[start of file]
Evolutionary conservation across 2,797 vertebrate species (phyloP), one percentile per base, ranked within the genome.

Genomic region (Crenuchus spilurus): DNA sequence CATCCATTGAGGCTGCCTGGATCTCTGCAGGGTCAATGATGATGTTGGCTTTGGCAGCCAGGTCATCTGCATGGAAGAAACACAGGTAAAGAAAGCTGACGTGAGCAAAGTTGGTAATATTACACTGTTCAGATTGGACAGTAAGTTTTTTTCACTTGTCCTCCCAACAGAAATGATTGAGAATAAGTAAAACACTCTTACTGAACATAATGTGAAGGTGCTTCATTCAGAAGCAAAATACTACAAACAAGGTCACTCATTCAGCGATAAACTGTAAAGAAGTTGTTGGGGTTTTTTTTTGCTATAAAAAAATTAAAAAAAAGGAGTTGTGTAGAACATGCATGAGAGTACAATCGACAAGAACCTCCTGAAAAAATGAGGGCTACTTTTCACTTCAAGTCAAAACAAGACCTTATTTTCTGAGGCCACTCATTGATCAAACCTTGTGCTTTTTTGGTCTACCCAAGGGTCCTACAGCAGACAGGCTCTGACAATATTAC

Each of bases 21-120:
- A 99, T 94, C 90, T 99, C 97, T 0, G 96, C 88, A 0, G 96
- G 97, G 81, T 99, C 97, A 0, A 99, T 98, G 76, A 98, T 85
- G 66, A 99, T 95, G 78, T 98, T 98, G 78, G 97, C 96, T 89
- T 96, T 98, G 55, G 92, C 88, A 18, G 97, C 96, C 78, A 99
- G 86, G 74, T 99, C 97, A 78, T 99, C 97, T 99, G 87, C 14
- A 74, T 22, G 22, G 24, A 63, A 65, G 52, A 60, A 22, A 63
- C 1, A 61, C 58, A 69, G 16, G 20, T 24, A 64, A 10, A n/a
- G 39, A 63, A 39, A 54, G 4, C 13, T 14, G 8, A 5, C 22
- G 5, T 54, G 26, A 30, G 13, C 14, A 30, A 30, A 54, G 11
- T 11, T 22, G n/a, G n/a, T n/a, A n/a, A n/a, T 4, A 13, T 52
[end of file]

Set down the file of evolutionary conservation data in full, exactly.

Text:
Evolutionary conservation across 2,797 vertebrate species (phyloP), one percentile per base, ranked within the genome.

Genomic region (Crenuchus spilurus): DNA sequence CATCCATTGAGGCTGCCTGGATCTCTGCAGGGTCAATGATGATGTTGGCTTTGGCAGCCAGGTCATCTGCATGGAAGAAACACAGGTAAAGAAAGCTGACGTGAGCAAAGTTGGTAATATTACACTGTTCAGATTGGACAGTAAGTTTTTTTCACTTGTCCTCCCAACAGAAATGATTGAGAATAAGTAAAACACTCTTACTGAACATAATGTGAAGGTGCTTCATTCAGAAGCAAAATACTACAAACAAGGTCACTCATTCAGCGATAAACTGTAAAGAAGTTGTTGGGGTTTTTTTTTGCTATAAAAAAATTAAAAAAAAGGAGTTGTGTAGAACATGCATGAGAGTACAATCGACAAGAACCTCCTGAAAAAATGAGGGCTACTTTTCACTTCAAGTCAAAACAAGACCTTATTTTCTGAGGCCACTCATTGATCAAACCTTGTGCTTTTTTGGTCTACCCAAGGGTCCTACAGCAGACAGGCTCTGACAATATTAC

Each of bases 21-120:
- A 99, T 94, C 90, T 99, C 97, T 0, G 96, C 88, A 0, G 96
- G 97, G 81, T 99, C 97, A 0, A 99, T 98, G 76, A 98, T 85
- G 66, A 99, T 95, G 78, T 98, T 98, G 78, G 97, C 96, T 89
- T 96, T 98, G 55, G 92, C 88, A 18, G 97, C 96, C 78, A 99
- G 86, G 74, T 99, C 97, A 78, T 99, C 97, T 99, G 87, C 14
- A 74, T 22, G 22, G 24, A 63, A 65, G 52, A 60, A 22, A 63
- C 1, A 61, C 58, A 69, G 16, G 20, T 24, A 64, A 10, A n/a
- G 39, A 63, A 39, A 54, G 4, C 13, T 14, G 8, A 5, C 22
- G 5, T 54, G 26, A 30, G 13, C 14, A 30, A 30, A 54, G 11
- T 11, T 22, G n/a, G n/a, T n/a, A n/a, A n/a, T 4, A 13, T 52